Employers might be surprised to learn that the actions of an Airbnb host can affect policy and obligations created by the California Department of Fair Employment and Housing. Nonetheless, that is the outcome of a particularly heated racial case arising out of Big Bear.
The Star reports that, in February 2017, Asian UCLA law student Dyne Suh had rented a cabin in Big Bear. The cabin had been rented from Tami Barker through Airbnb. After driving for hours through rain and snow, Suh received a text message canceling the reservation when she was only minutes away from the cabin. Barker wrote:
- “I wouldn’t rent to u if u were the last person on earth”
- “One word says it all. Asian.”
- “This is why we have Trump”
- “I will not allow this country to be told what to do by foreigners.”
Suh, an American citizen and law clerk at the Riverdale County Public Defender’s Office, reported the case to the Department of Fair Employment and Housing. The Department ordered Barker to pay a $5000 fine, issue a personal apology to Suh, take a college level course on Asian American studies, complete community service at a civil rights organization, and report rental data to the Agency for the next four years. Airbnb also permanently banned Barker from their site.
What This Means for Employers
It may not appear that this particularly egregious housing discrimination has much impact upon California employers. While the case itself involved housing rather than employment, the Department’s fast and harsh response to the case nonetheless shows exactly how seriously it takes complaints of discrimination.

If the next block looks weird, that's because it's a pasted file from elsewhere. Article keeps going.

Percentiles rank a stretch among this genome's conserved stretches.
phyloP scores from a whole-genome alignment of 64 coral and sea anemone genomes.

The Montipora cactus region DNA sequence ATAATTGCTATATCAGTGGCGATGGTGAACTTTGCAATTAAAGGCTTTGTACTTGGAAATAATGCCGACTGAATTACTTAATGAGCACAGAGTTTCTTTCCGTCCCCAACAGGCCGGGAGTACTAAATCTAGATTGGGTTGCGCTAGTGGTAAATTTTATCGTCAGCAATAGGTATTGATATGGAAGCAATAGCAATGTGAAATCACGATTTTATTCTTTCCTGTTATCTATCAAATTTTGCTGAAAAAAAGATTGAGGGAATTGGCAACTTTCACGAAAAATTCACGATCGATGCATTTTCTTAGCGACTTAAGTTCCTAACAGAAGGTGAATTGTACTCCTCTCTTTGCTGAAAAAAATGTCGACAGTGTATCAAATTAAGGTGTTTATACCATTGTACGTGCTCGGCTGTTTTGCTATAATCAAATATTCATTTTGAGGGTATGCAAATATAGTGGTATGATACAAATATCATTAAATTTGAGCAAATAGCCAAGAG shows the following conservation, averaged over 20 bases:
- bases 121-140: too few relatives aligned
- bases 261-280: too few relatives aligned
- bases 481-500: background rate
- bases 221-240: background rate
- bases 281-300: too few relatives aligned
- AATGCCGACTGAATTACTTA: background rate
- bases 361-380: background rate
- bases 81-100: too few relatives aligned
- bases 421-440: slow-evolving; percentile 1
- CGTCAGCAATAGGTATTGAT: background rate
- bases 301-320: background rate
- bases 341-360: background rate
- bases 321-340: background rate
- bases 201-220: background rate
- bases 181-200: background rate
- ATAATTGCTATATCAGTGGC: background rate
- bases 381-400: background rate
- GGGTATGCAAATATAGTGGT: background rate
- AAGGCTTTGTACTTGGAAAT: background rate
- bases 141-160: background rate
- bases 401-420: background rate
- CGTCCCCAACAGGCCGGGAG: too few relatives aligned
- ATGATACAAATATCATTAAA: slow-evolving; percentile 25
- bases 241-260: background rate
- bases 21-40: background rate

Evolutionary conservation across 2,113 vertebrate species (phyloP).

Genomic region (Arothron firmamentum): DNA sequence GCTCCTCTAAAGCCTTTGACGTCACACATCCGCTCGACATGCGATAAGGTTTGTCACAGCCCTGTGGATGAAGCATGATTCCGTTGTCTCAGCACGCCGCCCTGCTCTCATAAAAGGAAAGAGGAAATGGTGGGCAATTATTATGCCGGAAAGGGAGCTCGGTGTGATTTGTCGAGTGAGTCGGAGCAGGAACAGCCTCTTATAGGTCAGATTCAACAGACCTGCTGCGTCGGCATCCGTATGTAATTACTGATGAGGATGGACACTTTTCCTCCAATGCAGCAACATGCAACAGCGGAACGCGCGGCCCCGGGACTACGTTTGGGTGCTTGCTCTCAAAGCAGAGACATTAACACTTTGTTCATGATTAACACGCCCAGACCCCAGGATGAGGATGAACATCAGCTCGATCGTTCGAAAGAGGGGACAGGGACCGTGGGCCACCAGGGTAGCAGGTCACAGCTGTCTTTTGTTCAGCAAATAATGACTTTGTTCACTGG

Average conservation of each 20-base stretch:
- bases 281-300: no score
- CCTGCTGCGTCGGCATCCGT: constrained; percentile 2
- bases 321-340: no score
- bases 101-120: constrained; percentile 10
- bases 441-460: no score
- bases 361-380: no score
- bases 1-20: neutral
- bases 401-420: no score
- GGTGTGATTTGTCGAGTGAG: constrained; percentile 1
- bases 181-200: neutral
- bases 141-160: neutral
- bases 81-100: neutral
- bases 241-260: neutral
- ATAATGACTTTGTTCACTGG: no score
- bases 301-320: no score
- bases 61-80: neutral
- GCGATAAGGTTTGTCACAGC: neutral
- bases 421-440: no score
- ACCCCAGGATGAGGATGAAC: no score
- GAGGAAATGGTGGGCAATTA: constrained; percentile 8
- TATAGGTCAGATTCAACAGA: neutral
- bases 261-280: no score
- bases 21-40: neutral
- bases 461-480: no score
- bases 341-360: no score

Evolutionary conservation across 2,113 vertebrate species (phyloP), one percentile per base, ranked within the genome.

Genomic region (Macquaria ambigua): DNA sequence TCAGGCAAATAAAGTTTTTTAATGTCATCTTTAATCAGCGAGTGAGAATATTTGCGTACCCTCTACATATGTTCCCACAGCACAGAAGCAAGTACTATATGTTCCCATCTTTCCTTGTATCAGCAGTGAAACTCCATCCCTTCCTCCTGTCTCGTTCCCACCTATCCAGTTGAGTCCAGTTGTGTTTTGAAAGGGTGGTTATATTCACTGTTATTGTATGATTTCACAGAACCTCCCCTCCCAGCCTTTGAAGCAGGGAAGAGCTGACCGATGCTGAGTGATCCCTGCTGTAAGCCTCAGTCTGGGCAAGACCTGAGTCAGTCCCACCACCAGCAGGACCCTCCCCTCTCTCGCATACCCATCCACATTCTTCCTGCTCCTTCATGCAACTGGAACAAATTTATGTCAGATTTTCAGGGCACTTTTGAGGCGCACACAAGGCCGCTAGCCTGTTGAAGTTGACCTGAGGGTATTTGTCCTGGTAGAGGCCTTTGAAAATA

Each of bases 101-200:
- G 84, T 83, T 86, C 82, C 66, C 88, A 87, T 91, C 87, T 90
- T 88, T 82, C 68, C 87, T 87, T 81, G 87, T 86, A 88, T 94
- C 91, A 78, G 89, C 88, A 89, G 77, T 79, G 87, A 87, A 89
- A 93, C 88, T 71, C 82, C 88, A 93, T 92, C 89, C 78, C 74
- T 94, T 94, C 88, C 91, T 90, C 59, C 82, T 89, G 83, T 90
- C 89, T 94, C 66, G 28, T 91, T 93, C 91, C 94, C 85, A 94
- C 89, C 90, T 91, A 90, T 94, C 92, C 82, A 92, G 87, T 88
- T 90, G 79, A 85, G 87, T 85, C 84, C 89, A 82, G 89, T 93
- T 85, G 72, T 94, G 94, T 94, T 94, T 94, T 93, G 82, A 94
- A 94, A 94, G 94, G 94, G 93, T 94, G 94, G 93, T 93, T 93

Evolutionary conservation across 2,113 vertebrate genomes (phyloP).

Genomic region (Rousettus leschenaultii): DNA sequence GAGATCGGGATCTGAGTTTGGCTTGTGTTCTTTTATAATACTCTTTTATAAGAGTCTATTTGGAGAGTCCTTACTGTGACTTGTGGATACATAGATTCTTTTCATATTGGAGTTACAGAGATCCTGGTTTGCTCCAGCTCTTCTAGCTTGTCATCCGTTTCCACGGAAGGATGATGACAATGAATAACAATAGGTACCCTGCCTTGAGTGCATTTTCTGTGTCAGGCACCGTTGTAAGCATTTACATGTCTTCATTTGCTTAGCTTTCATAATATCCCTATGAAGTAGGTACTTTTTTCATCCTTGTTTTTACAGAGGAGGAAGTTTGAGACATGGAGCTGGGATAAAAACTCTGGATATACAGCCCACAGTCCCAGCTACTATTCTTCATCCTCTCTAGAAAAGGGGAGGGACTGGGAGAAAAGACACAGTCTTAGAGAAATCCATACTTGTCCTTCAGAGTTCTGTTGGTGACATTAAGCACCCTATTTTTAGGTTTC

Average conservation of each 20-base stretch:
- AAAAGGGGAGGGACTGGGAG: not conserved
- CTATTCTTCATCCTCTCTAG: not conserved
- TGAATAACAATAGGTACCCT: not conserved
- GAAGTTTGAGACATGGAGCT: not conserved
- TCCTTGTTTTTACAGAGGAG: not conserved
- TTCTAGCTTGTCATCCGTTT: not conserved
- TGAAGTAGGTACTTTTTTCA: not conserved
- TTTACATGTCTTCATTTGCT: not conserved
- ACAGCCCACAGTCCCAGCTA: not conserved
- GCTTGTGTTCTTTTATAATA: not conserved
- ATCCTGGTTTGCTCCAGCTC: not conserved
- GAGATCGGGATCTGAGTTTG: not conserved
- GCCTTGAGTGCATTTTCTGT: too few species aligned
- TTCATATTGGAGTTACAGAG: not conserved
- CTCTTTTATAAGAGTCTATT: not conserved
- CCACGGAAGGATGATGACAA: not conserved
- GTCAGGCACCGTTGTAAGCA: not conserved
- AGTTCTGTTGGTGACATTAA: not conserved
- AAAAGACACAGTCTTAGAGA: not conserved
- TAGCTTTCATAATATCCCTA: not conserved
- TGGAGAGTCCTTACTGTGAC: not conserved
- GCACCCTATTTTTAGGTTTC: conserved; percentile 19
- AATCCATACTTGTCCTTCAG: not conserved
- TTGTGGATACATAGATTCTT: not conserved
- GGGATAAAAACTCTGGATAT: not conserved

Notice that the fine was the least of the punishments ordered by the Department. Barker’s community service, college course, and personal apology were all designed to impress upon her the egregiousness of her conduct, and increase her understanding of a race that was different from her own. The Department demonstrated that it was less concerned with raising fees through fines that it was with addressing the causes of racism.
Employers, too, face the risk of a complaint to the Department of Fair Employment and Housing when workers feel they have been discriminated against in the workplace. The Department has very clearly demonstrated very little tolerance for racial discrimination. Employers can best protect themselves from such liability by enacting and enforcing clear workplace policies that prohibit even the appearance of racial discrimination.
Note, too, the appearance of politics in the racial discrimination against Ms. Suh. Politics can be a tense and dangerous issue in any workplace, but when they are tinged with hints of racism, they can expose an employer to liability. Employers must be careful to identify political talk with any possible hint of racial discrimination and prohibit it in the workplace. Employees who engage in such racial discrimination must be disciplined, or else employers can be liable for sanctioning their conduct.
Discrimination can be devastating for both an employee who experiences it and an employer which is wrongfully accused of it. Employees and employers can protect their legal interest by consulting with an experienced employment law attorney.
Contact the employment attorneys at Nassiri Law Group, practicing in Orange County, Riverside and Los Angeles. Call 714-937-2020.
‘This is why we have Trump’: California Airbnb host cancels Asian renter’s reservation, July 16, 2017 by Levi Sumagaysay, The Star
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Racial Discrimination at Work: Facebook Managers at Data Center Accused, December 26, 2016, Employment Lawyer Blog